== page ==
North Head / Maungauika

18 Takarunga Road, Devonport, Auckland

  • North Head / Maungauika from the air.
    Copyright: Department of Conservation.
  • North Head / Maungauika.
    Copyright: Department of Conservation.
  • North Head / Maungauika. Vanishing Gun. Images courtesy of www.flickr.com.
    Copyright: PhilBee NZ - Phil Braithwaite. Taken By: PhilBee NZ - Phil Braithwaite. Date: 19/02/2012.

List Entry Information

List Entry Status Listed List Entry Type Historic Place Category 1 Public Access Able to Visit
List Number 7005 Date Entered 6th April 2001

Locationopen/close

Extent of List Entry

Extent includes the land known as Sec 1 SO 454837 (CT 710913; NZ Gazette 2014, p. 3240), North Auckland Land District, and the buildings and structures known as North Head / Maungauika thereon. Extent includes underground buildings and structures within the land.

City/District Council

Auckland Council (North Shore City Council)

Region

Auckland Council

Legal description

Sec 1 SO 454837 (CT 710913; NZ Gazette 2014, p. 3240), North Auckland Land District

Assessment criteriaopen/close

Historical Significance or Value

This historic place was registered under the Historic Places Act 1993. This report includes text from the original Historic Place Assessment Under Section 23 Criteria report considered by the NZHPT Board at the time of registration.

Historical: North Head was regarded as the key element in the Auckland defensive system until World War II. It was the most substantial and the most prominently sited of the inner city defences. In earlier times North Head's defensive qualities were probably apparent to Maori. These qualities were also well appreciated by military planners, beginning with Thomas Mould, a Royal Engineer, who in 1860 suggested it as a possible defensive site. The first guns were emplaced on the head in 1870. Jervois's first proposal for Auckland's defences, in 1871, included North Head, and when his plans for the defence of New Zealand's major ports were adopted in 1885, North Head was one of the first Auckland sites chosen.

After the initial construction activity of 1885-86 the defences were regularly improved and expanded until the end of World War II. The army and navy have both occupied North Head at one time or another and have given the promontory a lively and varied history. North Head can be considered to have had the longest continuous role in the land-based defence of New Zealand of any place and is arguably the most significant of all New Zealand's historic coastal defences.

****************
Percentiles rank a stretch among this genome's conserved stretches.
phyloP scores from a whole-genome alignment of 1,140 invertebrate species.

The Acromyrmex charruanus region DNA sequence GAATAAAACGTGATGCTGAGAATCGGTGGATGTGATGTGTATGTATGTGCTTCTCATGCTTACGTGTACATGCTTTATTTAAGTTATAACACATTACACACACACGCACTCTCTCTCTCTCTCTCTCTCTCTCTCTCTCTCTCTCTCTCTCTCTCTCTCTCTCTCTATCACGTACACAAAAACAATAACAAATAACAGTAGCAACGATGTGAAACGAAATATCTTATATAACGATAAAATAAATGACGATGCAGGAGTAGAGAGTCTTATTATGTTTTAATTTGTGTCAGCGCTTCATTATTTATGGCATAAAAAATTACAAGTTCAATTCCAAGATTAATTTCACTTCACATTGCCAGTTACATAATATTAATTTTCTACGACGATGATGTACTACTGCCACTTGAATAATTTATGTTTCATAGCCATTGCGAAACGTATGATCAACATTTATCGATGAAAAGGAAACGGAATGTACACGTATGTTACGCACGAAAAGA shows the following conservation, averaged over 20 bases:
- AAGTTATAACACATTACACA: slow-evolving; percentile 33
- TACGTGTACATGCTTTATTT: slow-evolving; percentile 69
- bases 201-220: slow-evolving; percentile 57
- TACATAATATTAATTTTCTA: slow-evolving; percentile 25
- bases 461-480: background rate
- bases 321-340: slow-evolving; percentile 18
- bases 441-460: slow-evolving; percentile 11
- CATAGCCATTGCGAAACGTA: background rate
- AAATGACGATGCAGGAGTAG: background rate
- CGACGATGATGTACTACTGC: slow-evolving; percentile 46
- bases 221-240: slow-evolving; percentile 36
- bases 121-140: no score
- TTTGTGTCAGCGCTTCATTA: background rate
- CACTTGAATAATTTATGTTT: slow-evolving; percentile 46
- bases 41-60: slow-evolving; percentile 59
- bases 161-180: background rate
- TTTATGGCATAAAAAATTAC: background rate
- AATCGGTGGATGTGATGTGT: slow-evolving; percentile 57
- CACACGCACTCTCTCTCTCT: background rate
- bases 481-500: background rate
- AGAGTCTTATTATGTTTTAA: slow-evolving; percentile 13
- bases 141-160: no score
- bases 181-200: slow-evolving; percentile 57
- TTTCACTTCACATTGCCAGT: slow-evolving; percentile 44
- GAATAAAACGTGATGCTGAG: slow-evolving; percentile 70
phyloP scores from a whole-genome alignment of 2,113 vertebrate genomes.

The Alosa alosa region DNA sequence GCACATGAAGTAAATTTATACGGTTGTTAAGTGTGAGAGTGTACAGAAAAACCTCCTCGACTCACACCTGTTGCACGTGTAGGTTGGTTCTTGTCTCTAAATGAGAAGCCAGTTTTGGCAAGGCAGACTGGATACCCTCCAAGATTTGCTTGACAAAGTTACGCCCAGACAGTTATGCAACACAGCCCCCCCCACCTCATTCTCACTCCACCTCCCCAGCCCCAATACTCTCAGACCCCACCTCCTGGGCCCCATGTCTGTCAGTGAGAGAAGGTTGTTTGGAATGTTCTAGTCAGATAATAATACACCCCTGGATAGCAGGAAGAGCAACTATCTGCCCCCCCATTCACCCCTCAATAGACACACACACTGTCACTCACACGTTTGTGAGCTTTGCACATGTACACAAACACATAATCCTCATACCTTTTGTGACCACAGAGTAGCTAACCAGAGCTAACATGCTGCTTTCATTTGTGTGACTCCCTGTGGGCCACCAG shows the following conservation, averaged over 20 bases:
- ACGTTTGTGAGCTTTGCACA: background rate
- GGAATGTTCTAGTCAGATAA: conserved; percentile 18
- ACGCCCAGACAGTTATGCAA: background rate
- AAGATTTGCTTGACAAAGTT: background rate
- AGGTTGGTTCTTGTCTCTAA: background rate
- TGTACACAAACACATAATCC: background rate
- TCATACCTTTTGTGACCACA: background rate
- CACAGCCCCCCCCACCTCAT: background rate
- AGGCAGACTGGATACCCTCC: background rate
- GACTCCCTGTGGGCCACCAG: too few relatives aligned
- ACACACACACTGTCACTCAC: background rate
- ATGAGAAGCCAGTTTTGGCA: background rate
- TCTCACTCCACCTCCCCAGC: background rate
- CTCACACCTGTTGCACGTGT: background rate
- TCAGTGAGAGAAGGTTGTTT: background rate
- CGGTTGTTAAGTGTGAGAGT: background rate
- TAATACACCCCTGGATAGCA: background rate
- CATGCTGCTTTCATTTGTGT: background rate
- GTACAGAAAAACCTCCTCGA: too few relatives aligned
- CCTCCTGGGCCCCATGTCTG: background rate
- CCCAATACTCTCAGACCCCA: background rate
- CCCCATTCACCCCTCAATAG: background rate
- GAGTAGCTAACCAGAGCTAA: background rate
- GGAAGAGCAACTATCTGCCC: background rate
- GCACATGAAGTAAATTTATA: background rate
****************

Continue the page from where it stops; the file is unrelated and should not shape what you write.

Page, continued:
This historic place was registered under the Historic Places Act 1993. This report includes text from the original Historic Place Assessment Under Section 23 Criteria report considered by the NZHPT Board at the time of registration.

Architectural/Technological: The site of North Head was the key Auckland defence in 1885. By World War II North Head had the greatest range of gun emplacements and general defence installations of any New Zealand land-based fortification.

Today the remaining structures at North Head are numerous. The complex comprises: Fort Cautley/Summit Battery, North Battery, South Battery, the 12-pounder battery, the 6-inch Mk VII battery, the 6-pounder battery, the boom battery, the minefield upper searchlight, magazine, test/generator room, generator room, searchlights (1915, 1937, 1942), old searchlights 1 & 2, generator room foundation, minefield defence control, gunnery training area, 4-inch battery observation post, tramway pulley, 6-inch gun, barracks (1885), stone kitchen (1885), the 6-inch battery observation post (BOP), the fire control post, store (1910) and numerous offices I barracks (1940s). There are also some non-military structures.

The significant remaining structures are, or are located near, Cautley or Summit Battery, South Battery, North Battery and the battery camp.

This historic place was registered under the Historic Places Act 1993. This report includes text from the original Historic Place Assessment Under Section 23 Criteria report considered by the NZHPT Board at the time of registration.

(a) The extent to which the place reflects important or representative aspects of New Zealand history:

North Head's battery camp contains some of the country's most important historic fort-associated structures. The batteries built on North Head prior to World War II had buildings and underground structures erected to serve those batteries and some of those structures survive along with later buildings. Most periods of activity at North Head are represented by some form of building or structure. The second 'Russian